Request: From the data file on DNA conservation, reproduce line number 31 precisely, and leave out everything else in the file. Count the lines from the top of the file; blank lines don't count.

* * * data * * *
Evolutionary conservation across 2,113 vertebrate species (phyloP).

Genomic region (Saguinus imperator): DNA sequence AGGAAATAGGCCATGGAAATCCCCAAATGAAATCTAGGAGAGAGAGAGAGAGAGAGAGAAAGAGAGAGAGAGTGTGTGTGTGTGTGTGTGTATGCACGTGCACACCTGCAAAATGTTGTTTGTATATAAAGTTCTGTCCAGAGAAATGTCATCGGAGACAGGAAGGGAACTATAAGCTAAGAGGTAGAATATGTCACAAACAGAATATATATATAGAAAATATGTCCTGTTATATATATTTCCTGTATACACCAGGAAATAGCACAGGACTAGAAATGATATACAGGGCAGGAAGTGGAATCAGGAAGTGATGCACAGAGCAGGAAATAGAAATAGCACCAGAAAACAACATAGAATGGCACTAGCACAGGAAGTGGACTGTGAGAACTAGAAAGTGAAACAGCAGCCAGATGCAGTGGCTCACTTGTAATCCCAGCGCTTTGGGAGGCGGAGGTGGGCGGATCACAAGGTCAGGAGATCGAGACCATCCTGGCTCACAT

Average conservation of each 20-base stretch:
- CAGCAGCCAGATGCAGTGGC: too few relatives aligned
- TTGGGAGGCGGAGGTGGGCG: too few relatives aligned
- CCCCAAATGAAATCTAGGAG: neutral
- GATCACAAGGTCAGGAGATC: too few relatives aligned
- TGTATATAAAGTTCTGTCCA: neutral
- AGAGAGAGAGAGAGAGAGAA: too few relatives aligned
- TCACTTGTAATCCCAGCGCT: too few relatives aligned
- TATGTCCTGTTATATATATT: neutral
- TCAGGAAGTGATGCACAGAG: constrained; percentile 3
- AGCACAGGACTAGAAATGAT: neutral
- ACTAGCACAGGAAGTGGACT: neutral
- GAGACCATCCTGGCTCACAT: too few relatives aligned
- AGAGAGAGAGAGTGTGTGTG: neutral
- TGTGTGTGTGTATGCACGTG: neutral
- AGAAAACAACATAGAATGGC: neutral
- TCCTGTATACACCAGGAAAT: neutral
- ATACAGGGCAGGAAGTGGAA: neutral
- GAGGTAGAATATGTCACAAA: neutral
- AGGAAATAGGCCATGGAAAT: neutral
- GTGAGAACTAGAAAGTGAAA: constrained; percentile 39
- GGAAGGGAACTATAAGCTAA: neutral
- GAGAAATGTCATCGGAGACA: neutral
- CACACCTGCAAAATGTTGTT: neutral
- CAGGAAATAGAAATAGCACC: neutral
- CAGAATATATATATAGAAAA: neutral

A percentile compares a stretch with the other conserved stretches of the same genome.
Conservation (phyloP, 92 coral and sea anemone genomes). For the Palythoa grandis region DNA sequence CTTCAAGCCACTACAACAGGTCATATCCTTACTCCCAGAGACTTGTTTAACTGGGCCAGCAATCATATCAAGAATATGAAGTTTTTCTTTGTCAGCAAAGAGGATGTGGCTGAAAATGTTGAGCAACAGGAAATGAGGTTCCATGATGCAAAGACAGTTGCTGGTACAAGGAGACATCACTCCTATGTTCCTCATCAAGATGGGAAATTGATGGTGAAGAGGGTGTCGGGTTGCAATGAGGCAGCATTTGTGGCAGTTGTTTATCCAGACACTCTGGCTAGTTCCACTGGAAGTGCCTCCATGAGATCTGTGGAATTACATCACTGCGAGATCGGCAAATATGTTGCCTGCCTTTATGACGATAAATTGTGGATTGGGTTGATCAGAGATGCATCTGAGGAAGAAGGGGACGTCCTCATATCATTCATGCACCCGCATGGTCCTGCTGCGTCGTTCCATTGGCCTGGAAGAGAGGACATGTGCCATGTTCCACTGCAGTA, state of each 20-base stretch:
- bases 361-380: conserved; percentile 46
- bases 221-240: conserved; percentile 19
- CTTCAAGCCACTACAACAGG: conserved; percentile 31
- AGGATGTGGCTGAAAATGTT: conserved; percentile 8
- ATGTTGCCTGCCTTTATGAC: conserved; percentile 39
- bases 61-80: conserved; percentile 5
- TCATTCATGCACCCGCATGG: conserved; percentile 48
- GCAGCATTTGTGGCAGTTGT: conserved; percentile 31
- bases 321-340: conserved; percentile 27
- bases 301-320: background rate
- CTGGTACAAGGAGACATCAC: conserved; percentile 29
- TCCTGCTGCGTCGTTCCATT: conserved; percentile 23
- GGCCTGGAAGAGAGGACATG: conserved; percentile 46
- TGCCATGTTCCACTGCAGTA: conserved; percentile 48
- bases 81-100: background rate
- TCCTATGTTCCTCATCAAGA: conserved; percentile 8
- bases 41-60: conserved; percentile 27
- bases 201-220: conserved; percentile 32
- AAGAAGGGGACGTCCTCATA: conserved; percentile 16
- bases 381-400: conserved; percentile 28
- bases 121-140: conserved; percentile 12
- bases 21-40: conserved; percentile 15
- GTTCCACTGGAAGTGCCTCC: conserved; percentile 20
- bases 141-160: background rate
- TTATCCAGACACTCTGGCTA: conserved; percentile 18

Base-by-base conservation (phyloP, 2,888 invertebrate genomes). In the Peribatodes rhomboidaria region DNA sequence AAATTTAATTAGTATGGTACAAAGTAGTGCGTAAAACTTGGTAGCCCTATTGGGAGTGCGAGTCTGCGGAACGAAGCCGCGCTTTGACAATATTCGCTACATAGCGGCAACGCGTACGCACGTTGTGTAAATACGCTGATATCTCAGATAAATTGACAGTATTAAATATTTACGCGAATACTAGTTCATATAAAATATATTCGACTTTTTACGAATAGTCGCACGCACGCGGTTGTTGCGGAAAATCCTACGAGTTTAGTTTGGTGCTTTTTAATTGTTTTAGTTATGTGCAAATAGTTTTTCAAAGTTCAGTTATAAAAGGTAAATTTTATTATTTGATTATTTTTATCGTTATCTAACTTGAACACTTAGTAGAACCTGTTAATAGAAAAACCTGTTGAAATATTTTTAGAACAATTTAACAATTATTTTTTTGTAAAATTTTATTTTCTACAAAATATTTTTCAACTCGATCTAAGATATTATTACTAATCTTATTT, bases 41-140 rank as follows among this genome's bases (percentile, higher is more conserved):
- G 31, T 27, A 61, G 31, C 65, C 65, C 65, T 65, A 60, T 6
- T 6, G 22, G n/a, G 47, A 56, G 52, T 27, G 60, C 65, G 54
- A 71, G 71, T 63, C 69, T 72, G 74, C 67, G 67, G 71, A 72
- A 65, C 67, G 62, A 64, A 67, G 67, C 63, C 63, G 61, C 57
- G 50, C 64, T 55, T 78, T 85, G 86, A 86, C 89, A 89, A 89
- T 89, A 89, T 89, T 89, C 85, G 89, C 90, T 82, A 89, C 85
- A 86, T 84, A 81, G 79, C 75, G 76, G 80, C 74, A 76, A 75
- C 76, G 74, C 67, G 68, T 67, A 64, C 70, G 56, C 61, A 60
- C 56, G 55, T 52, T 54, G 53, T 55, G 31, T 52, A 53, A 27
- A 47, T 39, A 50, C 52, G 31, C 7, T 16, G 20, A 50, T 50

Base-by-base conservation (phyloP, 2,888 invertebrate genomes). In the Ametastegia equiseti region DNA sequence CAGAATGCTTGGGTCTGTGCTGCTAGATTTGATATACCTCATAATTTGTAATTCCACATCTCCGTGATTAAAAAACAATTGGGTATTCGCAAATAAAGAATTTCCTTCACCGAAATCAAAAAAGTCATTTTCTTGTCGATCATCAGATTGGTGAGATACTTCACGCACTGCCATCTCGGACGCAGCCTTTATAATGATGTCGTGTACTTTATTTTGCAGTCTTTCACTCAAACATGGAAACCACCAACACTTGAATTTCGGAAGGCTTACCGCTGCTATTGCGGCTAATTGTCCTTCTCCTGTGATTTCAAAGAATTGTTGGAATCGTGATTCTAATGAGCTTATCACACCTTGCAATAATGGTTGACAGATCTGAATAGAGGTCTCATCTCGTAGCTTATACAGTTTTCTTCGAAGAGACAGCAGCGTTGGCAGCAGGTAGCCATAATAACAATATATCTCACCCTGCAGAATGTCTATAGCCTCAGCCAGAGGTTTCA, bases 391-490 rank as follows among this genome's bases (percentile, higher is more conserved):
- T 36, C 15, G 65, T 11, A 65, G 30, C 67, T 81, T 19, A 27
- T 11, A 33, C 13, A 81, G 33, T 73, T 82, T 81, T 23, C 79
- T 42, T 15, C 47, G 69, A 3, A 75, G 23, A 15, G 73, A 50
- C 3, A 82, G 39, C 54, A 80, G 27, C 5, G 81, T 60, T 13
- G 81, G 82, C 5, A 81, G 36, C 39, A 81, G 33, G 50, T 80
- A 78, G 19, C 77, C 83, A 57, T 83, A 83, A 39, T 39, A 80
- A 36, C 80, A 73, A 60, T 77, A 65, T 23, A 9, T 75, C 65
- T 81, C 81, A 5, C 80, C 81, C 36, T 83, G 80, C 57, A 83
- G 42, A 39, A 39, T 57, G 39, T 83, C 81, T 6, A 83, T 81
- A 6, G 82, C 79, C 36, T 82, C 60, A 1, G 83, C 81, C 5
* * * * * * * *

- bases 361-380: conserved; percentile 46